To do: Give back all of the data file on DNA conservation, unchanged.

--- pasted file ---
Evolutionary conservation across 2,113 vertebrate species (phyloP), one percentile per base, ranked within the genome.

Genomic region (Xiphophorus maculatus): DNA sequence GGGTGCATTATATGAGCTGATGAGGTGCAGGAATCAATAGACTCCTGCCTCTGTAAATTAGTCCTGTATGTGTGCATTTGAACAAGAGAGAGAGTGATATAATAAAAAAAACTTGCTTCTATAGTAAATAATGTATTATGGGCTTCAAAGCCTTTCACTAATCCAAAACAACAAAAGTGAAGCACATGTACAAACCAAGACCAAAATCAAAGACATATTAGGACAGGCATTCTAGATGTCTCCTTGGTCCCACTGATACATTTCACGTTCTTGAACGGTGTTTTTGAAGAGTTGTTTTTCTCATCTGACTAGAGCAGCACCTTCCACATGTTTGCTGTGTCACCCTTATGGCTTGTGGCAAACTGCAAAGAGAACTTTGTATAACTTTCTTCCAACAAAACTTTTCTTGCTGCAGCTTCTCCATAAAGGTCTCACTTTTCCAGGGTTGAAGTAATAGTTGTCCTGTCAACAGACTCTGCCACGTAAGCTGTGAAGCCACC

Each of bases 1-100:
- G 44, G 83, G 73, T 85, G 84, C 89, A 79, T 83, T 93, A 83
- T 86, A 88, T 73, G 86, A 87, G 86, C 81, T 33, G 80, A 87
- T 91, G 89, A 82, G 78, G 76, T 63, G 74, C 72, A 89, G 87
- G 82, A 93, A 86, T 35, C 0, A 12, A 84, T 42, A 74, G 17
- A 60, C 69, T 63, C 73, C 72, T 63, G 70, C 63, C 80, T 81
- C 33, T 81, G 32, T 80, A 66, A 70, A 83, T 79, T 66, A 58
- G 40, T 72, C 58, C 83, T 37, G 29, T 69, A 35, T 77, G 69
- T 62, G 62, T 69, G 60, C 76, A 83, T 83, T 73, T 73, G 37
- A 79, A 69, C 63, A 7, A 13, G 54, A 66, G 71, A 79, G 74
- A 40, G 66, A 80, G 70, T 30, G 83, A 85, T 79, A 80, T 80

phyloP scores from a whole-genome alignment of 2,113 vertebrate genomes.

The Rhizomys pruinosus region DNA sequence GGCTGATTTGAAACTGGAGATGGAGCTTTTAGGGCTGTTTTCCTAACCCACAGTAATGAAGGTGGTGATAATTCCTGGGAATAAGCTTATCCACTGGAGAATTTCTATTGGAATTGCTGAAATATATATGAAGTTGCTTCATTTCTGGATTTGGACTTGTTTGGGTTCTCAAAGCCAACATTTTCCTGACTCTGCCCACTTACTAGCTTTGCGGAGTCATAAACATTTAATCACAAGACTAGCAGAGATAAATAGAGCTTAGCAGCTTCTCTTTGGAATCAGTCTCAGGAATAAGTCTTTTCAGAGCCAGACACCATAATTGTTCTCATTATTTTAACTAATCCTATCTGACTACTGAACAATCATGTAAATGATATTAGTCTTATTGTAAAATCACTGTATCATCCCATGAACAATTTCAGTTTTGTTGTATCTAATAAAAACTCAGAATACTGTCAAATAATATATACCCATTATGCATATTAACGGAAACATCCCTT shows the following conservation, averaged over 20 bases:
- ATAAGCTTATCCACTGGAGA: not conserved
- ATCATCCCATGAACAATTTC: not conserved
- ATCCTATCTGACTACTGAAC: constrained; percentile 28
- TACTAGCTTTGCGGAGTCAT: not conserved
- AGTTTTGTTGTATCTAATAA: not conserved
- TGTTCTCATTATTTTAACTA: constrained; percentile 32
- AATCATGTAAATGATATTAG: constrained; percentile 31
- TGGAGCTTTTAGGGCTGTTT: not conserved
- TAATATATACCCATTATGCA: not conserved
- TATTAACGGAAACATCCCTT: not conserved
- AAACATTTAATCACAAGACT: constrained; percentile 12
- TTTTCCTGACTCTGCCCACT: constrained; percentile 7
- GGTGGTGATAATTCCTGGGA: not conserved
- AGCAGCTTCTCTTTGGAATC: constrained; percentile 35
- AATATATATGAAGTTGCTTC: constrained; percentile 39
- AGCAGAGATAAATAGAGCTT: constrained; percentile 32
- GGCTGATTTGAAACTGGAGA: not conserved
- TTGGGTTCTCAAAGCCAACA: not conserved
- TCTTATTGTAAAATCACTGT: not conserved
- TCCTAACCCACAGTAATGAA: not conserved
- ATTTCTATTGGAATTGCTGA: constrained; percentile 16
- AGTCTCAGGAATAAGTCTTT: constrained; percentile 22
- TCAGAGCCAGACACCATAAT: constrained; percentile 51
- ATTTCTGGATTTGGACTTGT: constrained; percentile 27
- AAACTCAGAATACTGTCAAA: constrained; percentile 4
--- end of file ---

Evolutionary conservation across 2,113 vertebrate species (phyloP), one percentile per base, ranked within the genome.

Genomic region (Xiphophorus maculatus): DNA sequence GGGTGCATTATATGAGCTGATGAGGTGCAGGAATCAATAGACTCCTGCCTCTGTAAATTAGTCCTGTATGTGTGCATTTGAACAAGAGAGAGAGTGATATAATAAAAAAAACTTGCTTCTATAGTAAATAATGTATTATGGGCTTCAAAGCCTTTCACTAATCCAAAACAACAAAAGTGAAGCACATGTACAAACCAAGACCAAAATCAAAGACATATTAGGACAGGCATTCTAGATGTCTCCTTGGTCCCACTGATACATTTCACGTTCTTGAACGGTGTTTTTGAAGAGTTGTTTTTCTCATCTGACTAGAGCAGCACCTTCCACATGTTTGCTGTGTCACCCTTATGGCTTGTGGCAAACTGCAAAGAGAACTTTGTATAACTTTCTTCCAACAAAACTTTTCTTGCTGCAGCTTCTCCATAAAGGTCTCACTTTTCCAGGGTTGAAGTAATAGTTGTCCTGTCAACAGACTCTGCCACGTAAGCTGTGAAGCCACC

Each of bases 1-100:
- G 44, G 83, G 73, T 85, G 84, C 89, A 79, T 83, T 93, A 83
- T 86, A 88, T 73, G 86, A 87, G 86, C 81, T 33, G 80, A 87
- T 91, G 89, A 82, G 78, G 76, T 63, G 74, C 72, A 89, G 87
- G 82, A 93, A 86, T 35, C 0, A 12, A 84, T 42, A 74, G 17
- A 60, C 69, T 63, C 73, C 72, T 63, G 70, C 63, C 80, T 81
- C 33, T 81, G 32, T 80, A 66, A 70, A 83, T 79, T 66, A 58
- G 40, T 72, C 58, C 83, T 37, G 29, T 69, A 35, T 77, G 69
- T 62, G 62, T 69, G 60, C 76, A 83, T 83, T 73, T 73, G 37
- A 79, A 69, C 63, A 7, A 13, G 54, A 66, G 71, A 79, G 74
- A 40, G 66, A 80, G 70, T 30, G 83, A 85, T 79, A 80, T 80

phyloP scores from a whole-genome alignment of 2,113 vertebrate genomes.

The Rhizomys pruinosus region DNA sequence GGCTGATTTGAAACTGGAGATGGAGCTTTTAGGGCTGTTTTCCTAACCCACAGTAATGAAGGTGGTGATAATTCCTGGGAATAAGCTTATCCACTGGAGAATTTCTATTGGAATTGCTGAAATATATATGAAGTTGCTTCATTTCTGGATTTGGACTTGTTTGGGTTCTCAAAGCCAACATTTTCCTGACTCTGCCCACTTACTAGCTTTGCGGAGTCATAAACATTTAATCACAAGACTAGCAGAGATAAATAGAGCTTAGCAGCTTCTCTTTGGAATCAGTCTCAGGAATAAGTCTTTTCAGAGCCAGACACCATAATTGTTCTCATTATTTTAACTAATCCTATCTGACTACTGAACAATCATGTAAATGATATTAGTCTTATTGTAAAATCACTGTATCATCCCATGAACAATTTCAGTTTTGTTGTATCTAATAAAAACTCAGAATACTGTCAAATAATATATACCCATTATGCATATTAACGGAAACATCCCTT shows the following conservation, averaged over 20 bases:
- ATAAGCTTATCCACTGGAGA: not conserved
- ATCATCCCATGAACAATTTC: not conserved
- ATCCTATCTGACTACTGAAC: constrained; percentile 28
- TACTAGCTTTGCGGAGTCAT: not conserved
- AGTTTTGTTGTATCTAATAA: not conserved
- TGTTCTCATTATTTTAACTA: constrained; percentile 32
- AATCATGTAAATGATATTAG: constrained; percentile 31
- TGGAGCTTTTAGGGCTGTTT: not conserved
- TAATATATACCCATTATGCA: not conserved
- TATTAACGGAAACATCCCTT: not conserved
- AAACATTTAATCACAAGACT: constrained; percentile 12
- TTTTCCTGACTCTGCCCACT: constrained; percentile 7
- GGTGGTGATAATTCCTGGGA: not conserved
- AGCAGCTTCTCTTTGGAATC: constrained; percentile 35
- AATATATATGAAGTTGCTTC: constrained; percentile 39
- AGCAGAGATAAATAGAGCTT: constrained; percentile 32
- GGCTGATTTGAAACTGGAGA: not conserved
- TTGGGTTCTCAAAGCCAACA: not conserved
- TCTTATTGTAAAATCACTGT: not conserved
- TCCTAACCCACAGTAATGAA: not conserved
- ATTTCTATTGGAATTGCTGA: constrained; percentile 16
- AGTCTCAGGAATAAGTCTTT: constrained; percentile 22
- TCAGAGCCAGACACCATAAT: constrained; percentile 51
- ATTTCTGGATTTGGACTTGT: constrained; percentile 27
- AAACTCAGAATACTGTCAAA: constrained; percentile 4